Stocks burned you in the recession. Now low interest rates are keeping you from making money on safer investments. Could cash value life insurance be a solution?
The short answer is: Maybe. Here’s the long answer.
Cash value life insurance
Among the different types of life insurance, most people are more familiar with term life insurance than with cash value, or “permanent,” life insurance. With a term life policy, you pay premiums for a set number of years (the term), and if you die during that time, the insurance company pays a defined death benefit to your beneficiaries.
Permanent life insurance costs more than term life insurance because it combines two different functions: insurance and investment. Like a term policy, permanent life insurance pays out a death benefit, and the policy stays in effect as long as you continue paying the premiums. But it also has a cash value component that builds over time, allowing you to borrow against it. Eventually, the policy might become “paid up,” meaning the company will use the cash value to cover the premiums until you die.
There are four varieties of permanent life insurance, all with cash value components built in:
- Whole life, in which the premiums, death benefit and rate of return on your investment are fixed.
- Universal life, which has flexibility in premium payments and allows changes to the death benefit amount, within certain limits.
- Variable life, which allows investment in a variety of funds, bringing the potential for higher returns — and for losses.
- Variable universal life, which combines the features of universal and variable life.
Because the policies and rates of return in cash value life insurance can be hard to understand, many experts advise sticking with term life insurance and investing the difference elsewhere.
That’s what James Hunt, a retired life insurance actuary and a former insurance commissioner of Vermont, advocates for many people.
“The good advice for young people is to stick to term insurance and to stay away from cash value insurance and do your retirement accounts,” he says. Hunt now runs the Life Insurance Rate of Return Service of the Consumer Federation of America’s Insurance Group. In that capacity, he evaluates the investment returns on cash value policies.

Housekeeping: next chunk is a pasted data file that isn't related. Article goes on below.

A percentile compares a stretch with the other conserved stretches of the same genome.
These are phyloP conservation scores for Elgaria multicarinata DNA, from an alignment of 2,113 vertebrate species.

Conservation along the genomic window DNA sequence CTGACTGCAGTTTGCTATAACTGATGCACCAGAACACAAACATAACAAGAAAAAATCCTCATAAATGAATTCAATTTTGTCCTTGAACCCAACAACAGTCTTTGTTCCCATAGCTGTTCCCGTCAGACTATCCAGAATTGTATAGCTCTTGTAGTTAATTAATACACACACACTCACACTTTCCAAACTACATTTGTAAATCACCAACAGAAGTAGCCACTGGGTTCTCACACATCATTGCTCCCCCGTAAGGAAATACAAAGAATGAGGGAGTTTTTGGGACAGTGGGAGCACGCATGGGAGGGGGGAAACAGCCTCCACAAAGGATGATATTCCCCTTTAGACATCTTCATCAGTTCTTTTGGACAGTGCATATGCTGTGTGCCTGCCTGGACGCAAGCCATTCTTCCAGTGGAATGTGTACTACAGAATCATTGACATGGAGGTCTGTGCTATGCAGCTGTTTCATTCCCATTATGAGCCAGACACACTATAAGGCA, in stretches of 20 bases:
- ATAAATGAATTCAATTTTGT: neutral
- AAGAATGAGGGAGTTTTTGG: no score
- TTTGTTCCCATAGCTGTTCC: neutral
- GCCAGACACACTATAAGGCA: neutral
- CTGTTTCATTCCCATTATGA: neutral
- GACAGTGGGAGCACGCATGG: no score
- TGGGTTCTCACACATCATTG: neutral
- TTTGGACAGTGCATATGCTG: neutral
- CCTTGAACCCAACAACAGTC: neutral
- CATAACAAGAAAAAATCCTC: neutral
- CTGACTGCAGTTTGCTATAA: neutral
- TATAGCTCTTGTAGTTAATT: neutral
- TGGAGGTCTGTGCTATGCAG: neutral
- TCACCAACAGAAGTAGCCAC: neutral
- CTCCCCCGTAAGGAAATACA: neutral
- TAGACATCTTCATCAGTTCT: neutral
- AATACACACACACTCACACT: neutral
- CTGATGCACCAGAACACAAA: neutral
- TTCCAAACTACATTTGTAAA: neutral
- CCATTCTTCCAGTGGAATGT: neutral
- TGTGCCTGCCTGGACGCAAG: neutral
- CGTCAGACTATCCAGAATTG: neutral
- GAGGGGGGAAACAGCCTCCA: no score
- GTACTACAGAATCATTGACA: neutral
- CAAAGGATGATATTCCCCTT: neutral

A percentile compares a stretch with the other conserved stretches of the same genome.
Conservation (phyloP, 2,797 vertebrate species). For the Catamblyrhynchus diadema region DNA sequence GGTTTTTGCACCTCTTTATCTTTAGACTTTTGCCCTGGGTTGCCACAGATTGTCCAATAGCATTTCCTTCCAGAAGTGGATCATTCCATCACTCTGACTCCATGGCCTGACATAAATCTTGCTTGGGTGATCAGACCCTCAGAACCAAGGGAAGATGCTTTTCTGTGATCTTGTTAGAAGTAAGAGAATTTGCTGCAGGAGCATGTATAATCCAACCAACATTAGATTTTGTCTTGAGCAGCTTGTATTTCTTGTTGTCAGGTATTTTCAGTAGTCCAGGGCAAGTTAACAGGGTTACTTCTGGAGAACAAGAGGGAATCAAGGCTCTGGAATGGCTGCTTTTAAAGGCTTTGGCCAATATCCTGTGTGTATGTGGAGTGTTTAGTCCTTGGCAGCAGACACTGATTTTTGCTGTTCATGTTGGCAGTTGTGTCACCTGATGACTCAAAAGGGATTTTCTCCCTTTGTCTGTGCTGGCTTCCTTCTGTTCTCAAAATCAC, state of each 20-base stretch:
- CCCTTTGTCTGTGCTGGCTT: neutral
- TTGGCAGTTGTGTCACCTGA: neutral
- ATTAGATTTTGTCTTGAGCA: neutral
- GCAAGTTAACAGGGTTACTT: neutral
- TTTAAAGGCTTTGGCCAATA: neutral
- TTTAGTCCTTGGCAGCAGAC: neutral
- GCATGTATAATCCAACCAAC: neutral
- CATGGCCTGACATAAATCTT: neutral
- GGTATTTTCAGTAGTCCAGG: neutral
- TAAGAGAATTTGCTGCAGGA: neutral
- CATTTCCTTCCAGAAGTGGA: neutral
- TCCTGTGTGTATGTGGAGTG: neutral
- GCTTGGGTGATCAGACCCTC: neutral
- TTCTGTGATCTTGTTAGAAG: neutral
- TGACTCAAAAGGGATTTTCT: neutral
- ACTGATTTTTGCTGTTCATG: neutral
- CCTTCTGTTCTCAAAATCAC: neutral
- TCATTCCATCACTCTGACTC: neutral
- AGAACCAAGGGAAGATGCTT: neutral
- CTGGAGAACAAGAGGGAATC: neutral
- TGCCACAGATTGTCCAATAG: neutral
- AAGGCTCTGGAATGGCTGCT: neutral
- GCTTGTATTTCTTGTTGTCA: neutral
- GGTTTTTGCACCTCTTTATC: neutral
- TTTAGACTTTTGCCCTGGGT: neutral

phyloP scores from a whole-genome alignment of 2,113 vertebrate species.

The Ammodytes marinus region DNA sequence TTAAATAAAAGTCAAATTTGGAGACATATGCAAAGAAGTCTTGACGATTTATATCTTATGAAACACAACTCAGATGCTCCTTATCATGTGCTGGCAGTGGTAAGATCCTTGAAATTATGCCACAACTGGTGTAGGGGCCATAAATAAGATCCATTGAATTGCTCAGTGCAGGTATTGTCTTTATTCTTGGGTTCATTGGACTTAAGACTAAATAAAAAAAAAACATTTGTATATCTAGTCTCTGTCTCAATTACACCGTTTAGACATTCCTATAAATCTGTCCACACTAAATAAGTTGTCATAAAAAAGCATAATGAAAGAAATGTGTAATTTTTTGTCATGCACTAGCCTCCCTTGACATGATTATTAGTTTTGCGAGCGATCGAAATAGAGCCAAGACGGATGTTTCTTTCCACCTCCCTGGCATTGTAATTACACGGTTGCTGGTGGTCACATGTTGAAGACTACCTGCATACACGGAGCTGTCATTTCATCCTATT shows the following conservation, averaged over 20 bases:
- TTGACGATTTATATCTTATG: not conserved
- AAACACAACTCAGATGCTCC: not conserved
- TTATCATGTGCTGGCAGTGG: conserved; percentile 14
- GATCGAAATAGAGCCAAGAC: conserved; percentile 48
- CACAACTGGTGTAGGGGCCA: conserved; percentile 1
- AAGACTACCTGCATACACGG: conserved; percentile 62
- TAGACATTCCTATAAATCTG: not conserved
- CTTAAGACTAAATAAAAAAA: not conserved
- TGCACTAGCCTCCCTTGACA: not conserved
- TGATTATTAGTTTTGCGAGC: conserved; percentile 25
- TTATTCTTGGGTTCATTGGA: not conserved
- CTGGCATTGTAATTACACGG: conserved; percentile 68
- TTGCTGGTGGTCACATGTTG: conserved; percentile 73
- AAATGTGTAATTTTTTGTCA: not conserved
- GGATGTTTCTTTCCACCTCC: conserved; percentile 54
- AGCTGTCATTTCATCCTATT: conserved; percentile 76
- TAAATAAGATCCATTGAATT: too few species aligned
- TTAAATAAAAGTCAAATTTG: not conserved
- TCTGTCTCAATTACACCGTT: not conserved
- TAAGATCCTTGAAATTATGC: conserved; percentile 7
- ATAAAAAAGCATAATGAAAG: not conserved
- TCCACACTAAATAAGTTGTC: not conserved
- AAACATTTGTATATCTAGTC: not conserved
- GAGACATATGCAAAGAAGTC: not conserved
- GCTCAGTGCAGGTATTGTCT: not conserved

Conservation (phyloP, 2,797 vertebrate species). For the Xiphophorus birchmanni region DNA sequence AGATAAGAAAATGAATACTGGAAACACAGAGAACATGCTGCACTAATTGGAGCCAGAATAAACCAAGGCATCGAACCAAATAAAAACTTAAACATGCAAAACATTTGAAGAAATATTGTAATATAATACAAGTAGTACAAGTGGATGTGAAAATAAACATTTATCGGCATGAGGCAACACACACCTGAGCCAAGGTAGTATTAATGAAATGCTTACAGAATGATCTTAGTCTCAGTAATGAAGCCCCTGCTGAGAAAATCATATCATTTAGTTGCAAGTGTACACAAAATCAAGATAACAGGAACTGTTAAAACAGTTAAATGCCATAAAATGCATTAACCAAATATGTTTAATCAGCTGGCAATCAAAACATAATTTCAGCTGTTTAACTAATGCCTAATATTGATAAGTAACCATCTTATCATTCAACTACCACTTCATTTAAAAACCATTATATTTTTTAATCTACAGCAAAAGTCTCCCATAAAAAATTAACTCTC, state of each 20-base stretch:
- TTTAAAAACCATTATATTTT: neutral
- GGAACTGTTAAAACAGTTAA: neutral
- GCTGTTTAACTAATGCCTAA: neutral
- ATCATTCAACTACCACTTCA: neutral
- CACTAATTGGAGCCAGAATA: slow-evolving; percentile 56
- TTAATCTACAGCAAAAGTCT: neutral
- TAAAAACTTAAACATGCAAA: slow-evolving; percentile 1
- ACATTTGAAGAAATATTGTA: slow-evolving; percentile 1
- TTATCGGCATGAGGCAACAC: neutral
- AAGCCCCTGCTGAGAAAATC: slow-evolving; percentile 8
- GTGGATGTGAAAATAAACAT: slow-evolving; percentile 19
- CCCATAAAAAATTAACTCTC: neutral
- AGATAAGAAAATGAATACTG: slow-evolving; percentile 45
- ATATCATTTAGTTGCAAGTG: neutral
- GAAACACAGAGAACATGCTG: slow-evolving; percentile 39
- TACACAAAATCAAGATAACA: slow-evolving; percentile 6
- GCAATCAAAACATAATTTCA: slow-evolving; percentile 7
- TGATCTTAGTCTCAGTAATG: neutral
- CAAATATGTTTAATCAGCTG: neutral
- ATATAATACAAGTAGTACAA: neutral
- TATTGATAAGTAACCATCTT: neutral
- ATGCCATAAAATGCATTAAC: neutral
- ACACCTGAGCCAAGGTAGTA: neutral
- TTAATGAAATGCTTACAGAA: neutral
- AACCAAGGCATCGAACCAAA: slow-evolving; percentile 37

Hunt says everyone should maximize contributions to tax-preferred retirement accounts, such as 401(k) plans and IRAs, before considering cash value life insurance.
Since 1999, cash value life insurance has made up around 75% to 80% of policy sales, in terms of premiums paid, after long holding a larger share of the market, the insurance and financial services industry research group LIMRA reports.
Whole life insurance sales grew for 18 consecutive quarters after the recession, before stalling in the beginning of last year, according to LIMRA. Sales of both whole life and term policies fell by 2% last year, while universal life sales were down 4%, LIMRA reports. Variable universal life was the exception, surging by 10%.
A place for cash value life insurance
Financial planners have long used cash value life insurance as a way for clients’ beneficiaries to pay for or get around estate taxes. There’s less need for that these days, because the federal government has been raising the estate tax threshold in recent years — from $1.5 million in 2004 to $5.43 million this year.
“Among planners, sometimes there’s a perception that permanent coverage isn’t as necessary as it once was, when in fact it’s probably more necessary than ever,” says Brett Berg, vice president of advanced marketing for Prudential Individual Life Insurance.
In a recent article, Berg pointed to people who want to avoid the risk of stocks but also want a greater return on their money than they can get elsewhere. “Many clients can activate their assets by repositioning part of the low-yielding CD or other low-yielding asset to life insurance,” he wrote.
In an interview with NerdWallet, Berg emphasized that the primary purpose of life insurance is to provide a death benefit to one’s family. Investment return, he said, “should be a secondary consideration, but it is a consideration”
Barry Mulholland, an assistant professor in Texas Tech University’s personal financial planning department, takes a similar view. Assuming you have a life insurance need, he says, whole life has “a guaranteed rate of return that may rate up there pretty well with other types of fixed-income assets you can invest in.”